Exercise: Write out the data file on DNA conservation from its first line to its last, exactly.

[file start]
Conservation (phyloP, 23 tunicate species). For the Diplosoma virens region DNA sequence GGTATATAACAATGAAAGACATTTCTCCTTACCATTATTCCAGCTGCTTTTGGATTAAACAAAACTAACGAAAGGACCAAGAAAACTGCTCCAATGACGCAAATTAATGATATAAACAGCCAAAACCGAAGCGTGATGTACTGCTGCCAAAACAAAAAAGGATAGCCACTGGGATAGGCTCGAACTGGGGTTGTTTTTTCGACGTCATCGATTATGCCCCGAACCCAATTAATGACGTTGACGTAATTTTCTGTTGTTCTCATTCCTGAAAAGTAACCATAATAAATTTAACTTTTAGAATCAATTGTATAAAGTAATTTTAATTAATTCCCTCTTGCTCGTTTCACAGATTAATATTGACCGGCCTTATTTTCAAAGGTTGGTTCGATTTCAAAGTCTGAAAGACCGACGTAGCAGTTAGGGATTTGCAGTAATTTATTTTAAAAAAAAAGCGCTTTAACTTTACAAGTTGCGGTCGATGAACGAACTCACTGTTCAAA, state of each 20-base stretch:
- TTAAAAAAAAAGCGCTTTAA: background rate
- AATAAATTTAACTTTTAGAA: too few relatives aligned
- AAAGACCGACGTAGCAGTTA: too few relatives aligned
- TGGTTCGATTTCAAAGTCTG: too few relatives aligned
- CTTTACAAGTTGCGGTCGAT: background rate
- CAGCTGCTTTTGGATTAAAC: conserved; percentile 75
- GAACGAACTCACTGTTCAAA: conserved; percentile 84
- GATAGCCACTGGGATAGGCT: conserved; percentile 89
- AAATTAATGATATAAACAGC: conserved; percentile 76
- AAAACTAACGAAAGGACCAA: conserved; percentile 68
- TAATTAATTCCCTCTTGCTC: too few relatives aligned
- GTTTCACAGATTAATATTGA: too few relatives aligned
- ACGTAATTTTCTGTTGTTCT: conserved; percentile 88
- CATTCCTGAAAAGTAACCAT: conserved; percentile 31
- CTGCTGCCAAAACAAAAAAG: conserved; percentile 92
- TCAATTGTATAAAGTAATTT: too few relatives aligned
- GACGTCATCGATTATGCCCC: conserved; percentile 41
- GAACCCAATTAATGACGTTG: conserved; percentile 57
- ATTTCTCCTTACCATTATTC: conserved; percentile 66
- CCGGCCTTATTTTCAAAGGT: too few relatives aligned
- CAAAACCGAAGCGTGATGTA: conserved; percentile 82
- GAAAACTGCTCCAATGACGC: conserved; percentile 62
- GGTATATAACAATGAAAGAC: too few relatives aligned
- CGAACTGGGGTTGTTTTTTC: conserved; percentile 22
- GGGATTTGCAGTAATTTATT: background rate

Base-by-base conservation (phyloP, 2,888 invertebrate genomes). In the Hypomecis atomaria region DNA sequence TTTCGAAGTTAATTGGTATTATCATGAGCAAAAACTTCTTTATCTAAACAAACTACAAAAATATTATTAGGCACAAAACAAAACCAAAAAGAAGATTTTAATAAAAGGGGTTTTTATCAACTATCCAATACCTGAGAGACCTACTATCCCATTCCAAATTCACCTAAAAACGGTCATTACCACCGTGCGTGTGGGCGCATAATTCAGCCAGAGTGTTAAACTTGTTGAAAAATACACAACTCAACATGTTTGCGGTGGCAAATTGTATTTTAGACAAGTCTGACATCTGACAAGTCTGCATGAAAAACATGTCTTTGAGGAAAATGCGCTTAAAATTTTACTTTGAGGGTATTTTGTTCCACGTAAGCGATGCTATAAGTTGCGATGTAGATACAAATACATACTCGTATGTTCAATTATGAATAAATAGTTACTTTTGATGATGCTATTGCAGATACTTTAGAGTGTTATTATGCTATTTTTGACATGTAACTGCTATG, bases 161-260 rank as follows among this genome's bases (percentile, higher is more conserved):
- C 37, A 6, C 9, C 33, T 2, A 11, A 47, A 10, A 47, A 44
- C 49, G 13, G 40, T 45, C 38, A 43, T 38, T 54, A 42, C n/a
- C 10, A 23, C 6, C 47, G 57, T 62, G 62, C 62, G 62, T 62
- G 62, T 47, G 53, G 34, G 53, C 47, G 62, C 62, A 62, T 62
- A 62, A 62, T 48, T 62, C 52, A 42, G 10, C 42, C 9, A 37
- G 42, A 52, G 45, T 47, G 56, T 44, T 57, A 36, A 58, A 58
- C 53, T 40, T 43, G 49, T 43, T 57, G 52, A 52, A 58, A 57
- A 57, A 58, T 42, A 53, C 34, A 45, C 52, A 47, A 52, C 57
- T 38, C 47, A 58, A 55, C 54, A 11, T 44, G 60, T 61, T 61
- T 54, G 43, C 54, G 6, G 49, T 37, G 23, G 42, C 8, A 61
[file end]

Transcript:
Conservation (phyloP, 23 tunicate species). For the Diplosoma virens region DNA sequence GGTATATAACAATGAAAGACATTTCTCCTTACCATTATTCCAGCTGCTTTTGGATTAAACAAAACTAACGAAAGGACCAAGAAAACTGCTCCAATGACGCAAATTAATGATATAAACAGCCAAAACCGAAGCGTGATGTACTGCTGCCAAAACAAAAAAGGATAGCCACTGGGATAGGCTCGAACTGGGGTTGTTTTTTCGACGTCATCGATTATGCCCCGAACCCAATTAATGACGTTGACGTAATTTTCTGTTGTTCTCATTCCTGAAAAGTAACCATAATAAATTTAACTTTTAGAATCAATTGTATAAAGTAATTTTAATTAATTCCCTCTTGCTCGTTTCACAGATTAATATTGACCGGCCTTATTTTCAAAGGTTGGTTCGATTTCAAAGTCTGAAAGACCGACGTAGCAGTTAGGGATTTGCAGTAATTTATTTTAAAAAAAAAGCGCTTTAACTTTACAAGTTGCGGTCGATGAACGAACTCACTGTTCAAA, state of each 20-base stretch:
- TTAAAAAAAAAGCGCTTTAA: background rate
- AATAAATTTAACTTTTAGAA: too few relatives aligned
- AAAGACCGACGTAGCAGTTA: too few relatives aligned
- TGGTTCGATTTCAAAGTCTG: too few relatives aligned
- CTTTACAAGTTGCGGTCGAT: background rate
- CAGCTGCTTTTGGATTAAAC: conserved; percentile 75
- GAACGAACTCACTGTTCAAA: conserved; percentile 84
- GATAGCCACTGGGATAGGCT: conserved; percentile 89
- AAATTAATGATATAAACAGC: conserved; percentile 76
- AAAACTAACGAAAGGACCAA: conserved; percentile 68
- TAATTAATTCCCTCTTGCTC: too few relatives aligned
- GTTTCACAGATTAATATTGA: too few relatives aligned
- ACGTAATTTTCTGTTGTTCT: conserved; percentile 88
- CATTCCTGAAAAGTAACCAT: conserved; percentile 31
- CTGCTGCCAAAACAAAAAAG: conserved; percentile 92
- TCAATTGTATAAAGTAATTT: too few relatives aligned
- GACGTCATCGATTATGCCCC: conserved; percentile 41
- GAACCCAATTAATGACGTTG: conserved; percentile 57
- ATTTCTCCTTACCATTATTC: conserved; percentile 66
- CCGGCCTTATTTTCAAAGGT: too few relatives aligned
- CAAAACCGAAGCGTGATGTA: conserved; percentile 82
- GAAAACTGCTCCAATGACGC: conserved; percentile 62
- GGTATATAACAATGAAAGAC: too few relatives aligned
- CGAACTGGGGTTGTTTTTTC: conserved; percentile 22
- GGGATTTGCAGTAATTTATT: background rate

Base-by-base conservation (phyloP, 2,888 invertebrate genomes). In the Hypomecis atomaria region DNA sequence TTTCGAAGTTAATTGGTATTATCATGAGCAAAAACTTCTTTATCTAAACAAACTACAAAAATATTATTAGGCACAAAACAAAACCAAAAAGAAGATTTTAATAAAAGGGGTTTTTATCAACTATCCAATACCTGAGAGACCTACTATCCCATTCCAAATTCACCTAAAAACGGTCATTACCACCGTGCGTGTGGGCGCATAATTCAGCCAGAGTGTTAAACTTGTTGAAAAATACACAACTCAACATGTTTGCGGTGGCAAATTGTATTTTAGACAAGTCTGACATCTGACAAGTCTGCATGAAAAACATGTCTTTGAGGAAAATGCGCTTAAAATTTTACTTTGAGGGTATTTTGTTCCACGTAAGCGATGCTATAAGTTGCGATGTAGATACAAATACATACTCGTATGTTCAATTATGAATAAATAGTTACTTTTGATGATGCTATTGCAGATACTTTAGAGTGTTATTATGCTATTTTTGACATGTAACTGCTATG, bases 161-260 rank as follows among this genome's bases (percentile, higher is more conserved):
- C 37, A 6, C 9, C 33, T 2, A 11, A 47, A 10, A 47, A 44
- C 49, G 13, G 40, T 45, C 38, A 43, T 38, T 54, A 42, C n/a
- C 10, A 23, C 6, C 47, G 57, T 62, G 62, C 62, G 62, T 62
- G 62, T 47, G 53, G 34, G 53, C 47, G 62, C 62, A 62, T 62
- A 62, A 62, T 48, T 62, C 52, A 42, G 10, C 42, C 9, A 37
- G 42, A 52, G 45, T 47, G 56, T 44, T 57, A 36, A 58, A 58
- C 53, T 40, T 43, G 49, T 43, T 57, G 52, A 52, A 58, A 57
- A 57, A 58, T 42, A 53, C 34, A 45, C 52, A 47, A 52, C 57
- T 38, C 47, A 58, A 55, C 54, A 11, T 44, G 60, T 61, T 61
- T 54, G 43, C 54, G 6, G 49, T 37, G 23, G 42, C 8, A 61